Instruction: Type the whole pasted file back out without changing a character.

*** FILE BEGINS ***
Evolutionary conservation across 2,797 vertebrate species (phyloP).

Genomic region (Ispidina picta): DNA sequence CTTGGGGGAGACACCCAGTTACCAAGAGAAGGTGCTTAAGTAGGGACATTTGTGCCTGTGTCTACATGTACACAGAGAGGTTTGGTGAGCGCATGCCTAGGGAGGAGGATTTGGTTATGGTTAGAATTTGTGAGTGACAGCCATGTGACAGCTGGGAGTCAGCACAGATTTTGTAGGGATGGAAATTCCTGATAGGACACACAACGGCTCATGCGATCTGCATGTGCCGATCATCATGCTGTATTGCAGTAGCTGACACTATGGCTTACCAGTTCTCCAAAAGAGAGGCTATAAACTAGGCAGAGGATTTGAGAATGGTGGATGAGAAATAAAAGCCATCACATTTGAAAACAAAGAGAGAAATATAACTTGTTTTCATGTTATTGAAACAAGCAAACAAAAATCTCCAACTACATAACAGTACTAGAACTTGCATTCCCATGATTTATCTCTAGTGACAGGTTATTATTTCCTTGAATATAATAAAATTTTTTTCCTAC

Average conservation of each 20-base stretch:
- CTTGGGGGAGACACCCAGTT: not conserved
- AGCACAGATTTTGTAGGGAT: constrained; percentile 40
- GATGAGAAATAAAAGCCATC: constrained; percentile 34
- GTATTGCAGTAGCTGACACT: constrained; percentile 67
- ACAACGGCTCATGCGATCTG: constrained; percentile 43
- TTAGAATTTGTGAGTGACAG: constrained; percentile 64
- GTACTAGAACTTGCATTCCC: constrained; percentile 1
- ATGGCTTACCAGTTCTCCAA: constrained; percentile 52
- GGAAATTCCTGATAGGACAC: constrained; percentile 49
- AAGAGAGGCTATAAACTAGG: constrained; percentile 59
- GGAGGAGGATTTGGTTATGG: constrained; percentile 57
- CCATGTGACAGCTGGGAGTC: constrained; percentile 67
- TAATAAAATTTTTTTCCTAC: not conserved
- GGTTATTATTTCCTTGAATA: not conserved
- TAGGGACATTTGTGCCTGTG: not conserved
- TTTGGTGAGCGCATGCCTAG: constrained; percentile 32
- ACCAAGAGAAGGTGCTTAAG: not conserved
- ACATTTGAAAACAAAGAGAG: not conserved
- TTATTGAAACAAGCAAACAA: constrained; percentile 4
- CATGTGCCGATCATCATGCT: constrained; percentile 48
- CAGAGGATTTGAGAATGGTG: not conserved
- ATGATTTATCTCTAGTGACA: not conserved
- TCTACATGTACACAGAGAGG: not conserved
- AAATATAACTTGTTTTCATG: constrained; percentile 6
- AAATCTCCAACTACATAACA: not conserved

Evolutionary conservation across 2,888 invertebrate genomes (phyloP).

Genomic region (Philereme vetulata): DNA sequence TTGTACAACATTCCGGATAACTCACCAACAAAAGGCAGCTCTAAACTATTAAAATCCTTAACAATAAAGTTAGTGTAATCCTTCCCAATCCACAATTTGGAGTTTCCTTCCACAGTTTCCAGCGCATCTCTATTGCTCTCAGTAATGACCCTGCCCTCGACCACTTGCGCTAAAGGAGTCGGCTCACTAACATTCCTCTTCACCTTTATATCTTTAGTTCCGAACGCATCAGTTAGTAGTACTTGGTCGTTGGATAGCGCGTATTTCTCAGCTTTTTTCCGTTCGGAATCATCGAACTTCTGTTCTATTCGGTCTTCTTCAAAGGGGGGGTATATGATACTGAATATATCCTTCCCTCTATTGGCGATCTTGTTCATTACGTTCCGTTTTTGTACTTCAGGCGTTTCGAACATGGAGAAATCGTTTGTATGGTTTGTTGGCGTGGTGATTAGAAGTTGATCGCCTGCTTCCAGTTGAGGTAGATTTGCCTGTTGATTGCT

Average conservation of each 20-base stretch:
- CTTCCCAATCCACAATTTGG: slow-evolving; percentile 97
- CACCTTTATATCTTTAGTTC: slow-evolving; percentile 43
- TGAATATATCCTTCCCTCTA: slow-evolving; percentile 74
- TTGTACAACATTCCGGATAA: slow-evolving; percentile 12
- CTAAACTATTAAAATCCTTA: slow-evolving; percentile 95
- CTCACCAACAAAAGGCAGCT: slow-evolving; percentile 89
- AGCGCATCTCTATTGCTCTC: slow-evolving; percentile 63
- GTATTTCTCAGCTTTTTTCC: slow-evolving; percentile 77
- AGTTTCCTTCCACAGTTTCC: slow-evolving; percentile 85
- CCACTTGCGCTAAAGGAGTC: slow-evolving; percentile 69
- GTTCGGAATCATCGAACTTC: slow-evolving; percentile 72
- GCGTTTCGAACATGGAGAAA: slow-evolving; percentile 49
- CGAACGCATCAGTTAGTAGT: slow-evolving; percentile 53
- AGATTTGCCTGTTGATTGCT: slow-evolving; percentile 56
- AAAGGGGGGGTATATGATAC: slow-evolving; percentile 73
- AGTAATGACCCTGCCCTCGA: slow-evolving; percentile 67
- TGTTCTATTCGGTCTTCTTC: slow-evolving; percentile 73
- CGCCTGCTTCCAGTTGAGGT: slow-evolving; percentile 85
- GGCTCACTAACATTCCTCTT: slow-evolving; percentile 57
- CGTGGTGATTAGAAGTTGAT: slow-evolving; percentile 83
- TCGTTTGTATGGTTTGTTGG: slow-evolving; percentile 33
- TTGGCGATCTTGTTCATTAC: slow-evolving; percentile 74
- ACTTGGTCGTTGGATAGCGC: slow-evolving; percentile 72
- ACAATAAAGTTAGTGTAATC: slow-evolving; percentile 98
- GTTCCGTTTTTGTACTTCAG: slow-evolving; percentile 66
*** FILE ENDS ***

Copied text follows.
Evolutionary conservation across 2,797 vertebrate species (phyloP).

Genomic region (Ispidina picta): DNA sequence CTTGGGGGAGACACCCAGTTACCAAGAGAAGGTGCTTAAGTAGGGACATTTGTGCCTGTGTCTACATGTACACAGAGAGGTTTGGTGAGCGCATGCCTAGGGAGGAGGATTTGGTTATGGTTAGAATTTGTGAGTGACAGCCATGTGACAGCTGGGAGTCAGCACAGATTTTGTAGGGATGGAAATTCCTGATAGGACACACAACGGCTCATGCGATCTGCATGTGCCGATCATCATGCTGTATTGCAGTAGCTGACACTATGGCTTACCAGTTCTCCAAAAGAGAGGCTATAAACTAGGCAGAGGATTTGAGAATGGTGGATGAGAAATAAAAGCCATCACATTTGAAAACAAAGAGAGAAATATAACTTGTTTTCATGTTATTGAAACAAGCAAACAAAAATCTCCAACTACATAACAGTACTAGAACTTGCATTCCCATGATTTATCTCTAGTGACAGGTTATTATTTCCTTGAATATAATAAAATTTTTTTCCTAC

Average conservation of each 20-base stretch:
- CTTGGGGGAGACACCCAGTT: not conserved
- AGCACAGATTTTGTAGGGAT: constrained; percentile 40
- GATGAGAAATAAAAGCCATC: constrained; percentile 34
- GTATTGCAGTAGCTGACACT: constrained; percentile 67
- ACAACGGCTCATGCGATCTG: constrained; percentile 43
- TTAGAATTTGTGAGTGACAG: constrained; percentile 64
- GTACTAGAACTTGCATTCCC: constrained; percentile 1
- ATGGCTTACCAGTTCTCCAA: constrained; percentile 52
- GGAAATTCCTGATAGGACAC: constrained; percentile 49
- AAGAGAGGCTATAAACTAGG: constrained; percentile 59
- GGAGGAGGATTTGGTTATGG: constrained; percentile 57
- CCATGTGACAGCTGGGAGTC: constrained; percentile 67
- TAATAAAATTTTTTTCCTAC: not conserved
- GGTTATTATTTCCTTGAATA: not conserved
- TAGGGACATTTGTGCCTGTG: not conserved
- TTTGGTGAGCGCATGCCTAG: constrained; percentile 32
- ACCAAGAGAAGGTGCTTAAG: not conserved
- ACATTTGAAAACAAAGAGAG: not conserved
- TTATTGAAACAAGCAAACAA: constrained; percentile 4
- CATGTGCCGATCATCATGCT: constrained; percentile 48
- CAGAGGATTTGAGAATGGTG: not conserved
- ATGATTTATCTCTAGTGACA: not conserved
- TCTACATGTACACAGAGAGG: not conserved
- AAATATAACTTGTTTTCATG: constrained; percentile 6
- AAATCTCCAACTACATAACA: not conserved

Evolutionary conservation across 2,888 invertebrate genomes (phyloP).

Genomic region (Philereme vetulata): DNA sequence TTGTACAACATTCCGGATAACTCACCAACAAAAGGCAGCTCTAAACTATTAAAATCCTTAACAATAAAGTTAGTGTAATCCTTCCCAATCCACAATTTGGAGTTTCCTTCCACAGTTTCCAGCGCATCTCTATTGCTCTCAGTAATGACCCTGCCCTCGACCACTTGCGCTAAAGGAGTCGGCTCACTAACATTCCTCTTCACCTTTATATCTTTAGTTCCGAACGCATCAGTTAGTAGTACTTGGTCGTTGGATAGCGCGTATTTCTCAGCTTTTTTCCGTTCGGAATCATCGAACTTCTGTTCTATTCGGTCTTCTTCAAAGGGGGGGTATATGATACTGAATATATCCTTCCCTCTATTGGCGATCTTGTTCATTACGTTCCGTTTTTGTACTTCAGGCGTTTCGAACATGGAGAAATCGTTTGTATGGTTTGTTGGCGTGGTGATTAGAAGTTGATCGCCTGCTTCCAGTTGAGGTAGATTTGCCTGTTGATTGCT

Average conservation of each 20-base stretch:
- CTTCCCAATCCACAATTTGG: slow-evolving; percentile 97
- CACCTTTATATCTTTAGTTC: slow-evolving; percentile 43
- TGAATATATCCTTCCCTCTA: slow-evolving; percentile 74
- TTGTACAACATTCCGGATAA: slow-evolving; percentile 12
- CTAAACTATTAAAATCCTTA: slow-evolving; percentile 95
- CTCACCAACAAAAGGCAGCT: slow-evolving; percentile 89
- AGCGCATCTCTATTGCTCTC: slow-evolving; percentile 63
- GTATTTCTCAGCTTTTTTCC: slow-evolving; percentile 77
- AGTTTCCTTCCACAGTTTCC: slow-evolving; percentile 85
- CCACTTGCGCTAAAGGAGTC: slow-evolving; percentile 69
- GTTCGGAATCATCGAACTTC: slow-evolving; percentile 72
- GCGTTTCGAACATGGAGAAA: slow-evolving; percentile 49
- CGAACGCATCAGTTAGTAGT: slow-evolving; percentile 53
- AGATTTGCCTGTTGATTGCT: slow-evolving; percentile 56
- AAAGGGGGGGTATATGATAC: slow-evolving; percentile 73
- AGTAATGACCCTGCCCTCGA: slow-evolving; percentile 67
- TGTTCTATTCGGTCTTCTTC: slow-evolving; percentile 73
- CGCCTGCTTCCAGTTGAGGT: slow-evolving; percentile 85
- GGCTCACTAACATTCCTCTT: slow-evolving; percentile 57
- CGTGGTGATTAGAAGTTGAT: slow-evolving; percentile 83
- TCGTTTGTATGGTTTGTTGG: slow-evolving; percentile 33
- TTGGCGATCTTGTTCATTAC: slow-evolving; percentile 74
- ACTTGGTCGTTGGATAGCGC: slow-evolving; percentile 72
- ACAATAAAGTTAGTGTAATC: slow-evolving; percentile 98
- GTTCCGTTTTTGTACTTCAG: slow-evolving; percentile 66